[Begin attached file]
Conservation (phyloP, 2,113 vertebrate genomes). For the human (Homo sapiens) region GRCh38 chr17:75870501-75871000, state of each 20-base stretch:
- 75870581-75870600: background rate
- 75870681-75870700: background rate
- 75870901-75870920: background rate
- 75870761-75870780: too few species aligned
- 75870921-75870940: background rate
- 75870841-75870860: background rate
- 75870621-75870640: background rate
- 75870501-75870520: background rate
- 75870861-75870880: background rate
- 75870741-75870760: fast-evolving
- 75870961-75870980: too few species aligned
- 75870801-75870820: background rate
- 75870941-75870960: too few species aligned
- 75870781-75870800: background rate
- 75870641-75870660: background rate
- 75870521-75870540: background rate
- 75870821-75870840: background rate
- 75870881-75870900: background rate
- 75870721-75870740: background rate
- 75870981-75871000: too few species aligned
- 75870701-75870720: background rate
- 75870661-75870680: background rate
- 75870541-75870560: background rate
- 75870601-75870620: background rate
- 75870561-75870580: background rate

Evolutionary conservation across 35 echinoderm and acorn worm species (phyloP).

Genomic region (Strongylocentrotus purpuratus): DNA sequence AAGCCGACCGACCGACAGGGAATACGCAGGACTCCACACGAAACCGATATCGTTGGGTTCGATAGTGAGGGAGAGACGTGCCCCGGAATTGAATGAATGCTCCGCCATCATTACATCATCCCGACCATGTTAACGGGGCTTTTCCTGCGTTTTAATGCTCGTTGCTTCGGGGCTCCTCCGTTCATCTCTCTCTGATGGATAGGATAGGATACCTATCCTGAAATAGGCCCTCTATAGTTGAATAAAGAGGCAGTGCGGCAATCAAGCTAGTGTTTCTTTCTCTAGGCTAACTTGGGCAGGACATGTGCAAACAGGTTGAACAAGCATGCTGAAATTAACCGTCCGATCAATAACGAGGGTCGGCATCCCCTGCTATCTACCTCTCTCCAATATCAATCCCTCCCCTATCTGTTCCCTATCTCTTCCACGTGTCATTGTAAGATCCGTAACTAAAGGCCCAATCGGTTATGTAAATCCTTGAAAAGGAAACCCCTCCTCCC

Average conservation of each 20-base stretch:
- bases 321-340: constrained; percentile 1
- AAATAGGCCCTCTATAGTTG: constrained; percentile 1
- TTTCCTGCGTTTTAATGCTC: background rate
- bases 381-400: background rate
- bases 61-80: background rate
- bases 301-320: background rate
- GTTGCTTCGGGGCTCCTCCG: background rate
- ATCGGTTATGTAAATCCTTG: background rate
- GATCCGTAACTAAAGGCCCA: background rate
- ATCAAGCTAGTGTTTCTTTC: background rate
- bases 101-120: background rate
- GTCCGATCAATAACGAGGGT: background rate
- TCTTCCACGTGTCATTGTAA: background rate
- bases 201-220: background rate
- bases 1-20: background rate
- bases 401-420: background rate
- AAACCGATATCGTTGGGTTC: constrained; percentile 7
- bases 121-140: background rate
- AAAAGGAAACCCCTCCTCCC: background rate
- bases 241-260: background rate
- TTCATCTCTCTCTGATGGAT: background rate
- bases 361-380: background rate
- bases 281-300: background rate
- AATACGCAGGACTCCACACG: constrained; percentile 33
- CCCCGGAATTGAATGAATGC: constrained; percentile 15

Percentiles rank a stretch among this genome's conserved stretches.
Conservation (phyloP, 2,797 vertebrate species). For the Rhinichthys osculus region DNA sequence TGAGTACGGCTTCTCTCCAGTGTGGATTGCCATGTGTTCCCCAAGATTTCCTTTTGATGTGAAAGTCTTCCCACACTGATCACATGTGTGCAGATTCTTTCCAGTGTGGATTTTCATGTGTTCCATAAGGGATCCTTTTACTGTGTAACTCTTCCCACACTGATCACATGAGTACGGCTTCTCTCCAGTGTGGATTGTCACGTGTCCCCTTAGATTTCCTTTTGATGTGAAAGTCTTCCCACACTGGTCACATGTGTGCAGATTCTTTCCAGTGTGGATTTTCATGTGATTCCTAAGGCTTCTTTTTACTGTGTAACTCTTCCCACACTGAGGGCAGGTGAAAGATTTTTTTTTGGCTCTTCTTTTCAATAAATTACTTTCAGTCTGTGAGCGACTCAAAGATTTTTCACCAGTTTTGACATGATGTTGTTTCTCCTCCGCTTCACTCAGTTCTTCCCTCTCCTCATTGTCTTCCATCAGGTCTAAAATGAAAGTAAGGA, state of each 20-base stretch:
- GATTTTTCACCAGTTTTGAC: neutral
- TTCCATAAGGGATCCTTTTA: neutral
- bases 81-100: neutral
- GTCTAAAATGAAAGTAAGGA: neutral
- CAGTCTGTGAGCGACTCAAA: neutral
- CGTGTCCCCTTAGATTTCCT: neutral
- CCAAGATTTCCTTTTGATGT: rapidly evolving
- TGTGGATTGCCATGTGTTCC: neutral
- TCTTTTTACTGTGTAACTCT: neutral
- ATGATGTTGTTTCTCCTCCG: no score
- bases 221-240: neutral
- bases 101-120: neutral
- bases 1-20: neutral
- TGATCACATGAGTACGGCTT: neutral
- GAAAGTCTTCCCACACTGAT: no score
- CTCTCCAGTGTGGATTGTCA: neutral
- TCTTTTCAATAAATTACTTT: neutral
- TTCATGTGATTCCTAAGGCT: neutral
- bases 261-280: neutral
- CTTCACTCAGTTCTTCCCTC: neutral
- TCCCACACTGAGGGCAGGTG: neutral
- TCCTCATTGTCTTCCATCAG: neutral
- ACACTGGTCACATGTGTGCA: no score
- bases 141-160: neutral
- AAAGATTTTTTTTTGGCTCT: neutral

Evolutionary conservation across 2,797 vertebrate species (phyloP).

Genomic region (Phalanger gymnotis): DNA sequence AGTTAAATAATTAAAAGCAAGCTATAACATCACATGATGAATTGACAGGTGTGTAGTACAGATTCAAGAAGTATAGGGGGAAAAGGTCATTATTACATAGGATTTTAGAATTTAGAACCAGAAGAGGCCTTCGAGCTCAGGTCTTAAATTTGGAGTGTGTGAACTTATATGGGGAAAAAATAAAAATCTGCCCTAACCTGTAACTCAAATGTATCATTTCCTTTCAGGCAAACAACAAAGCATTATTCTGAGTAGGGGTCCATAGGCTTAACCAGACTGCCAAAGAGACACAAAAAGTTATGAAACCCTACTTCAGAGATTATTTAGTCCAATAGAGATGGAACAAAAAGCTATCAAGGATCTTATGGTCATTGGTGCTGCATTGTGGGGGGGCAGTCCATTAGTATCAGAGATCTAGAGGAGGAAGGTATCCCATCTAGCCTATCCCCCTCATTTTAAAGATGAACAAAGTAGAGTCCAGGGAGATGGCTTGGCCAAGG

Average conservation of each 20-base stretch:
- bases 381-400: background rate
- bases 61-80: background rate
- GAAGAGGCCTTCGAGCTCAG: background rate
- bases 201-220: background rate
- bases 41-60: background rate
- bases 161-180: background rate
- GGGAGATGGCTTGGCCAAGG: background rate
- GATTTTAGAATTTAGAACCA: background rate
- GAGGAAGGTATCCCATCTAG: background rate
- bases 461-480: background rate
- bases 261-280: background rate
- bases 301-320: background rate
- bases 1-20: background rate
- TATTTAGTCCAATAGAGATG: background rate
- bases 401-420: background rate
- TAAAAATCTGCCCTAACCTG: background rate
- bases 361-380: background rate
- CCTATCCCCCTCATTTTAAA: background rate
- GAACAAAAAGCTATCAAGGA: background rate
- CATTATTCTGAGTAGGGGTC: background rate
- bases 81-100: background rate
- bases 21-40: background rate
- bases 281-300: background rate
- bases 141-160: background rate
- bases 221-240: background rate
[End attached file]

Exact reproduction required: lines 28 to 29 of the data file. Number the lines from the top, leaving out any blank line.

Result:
Genomic region (Strongylocentrotus purpuratus): DNA sequence AAGCCGACCGACCGACAGGGAATACGCAGGACTCCACACGAAACCGATATCGTTGGGTTCGATAGTGAGGGAGAGACGTGCCCCGGAATTGAATGAATGCTCCGCCATCATTACATCATCCCGACCATGTTAACGGGGCTTTTCCTGCGTTTTAATGCTCGTTGCTTCGGGGCTCCTCCGTTCATCTCTCTCTGATGGATAGGATAGGATACCTATCCTGAAATAGGCCCTCTATAGTTGAATAAAGAGGCAGTGCGGCAATCAAGCTAGTGTTTCTTTCTCTAGGCTAACTTGGGCAGGACATGTGCAAACAGGTTGAACAAGCATGCTGAAATTAACCGTCCGATCAATAACGAGGGTCGGCATCCCCTGCTATCTACCTCTCTCCAATATCAATCCCTCCCCTATCTGTTCCCTATCTCTTCCACGTGTCATTGTAAGATCCGTAACTAAAGGCCCAATCGGTTATGTAAATCCTTGAAAAGGAAACCCCTCCTCCC

Average conservation of each 20-base stretch: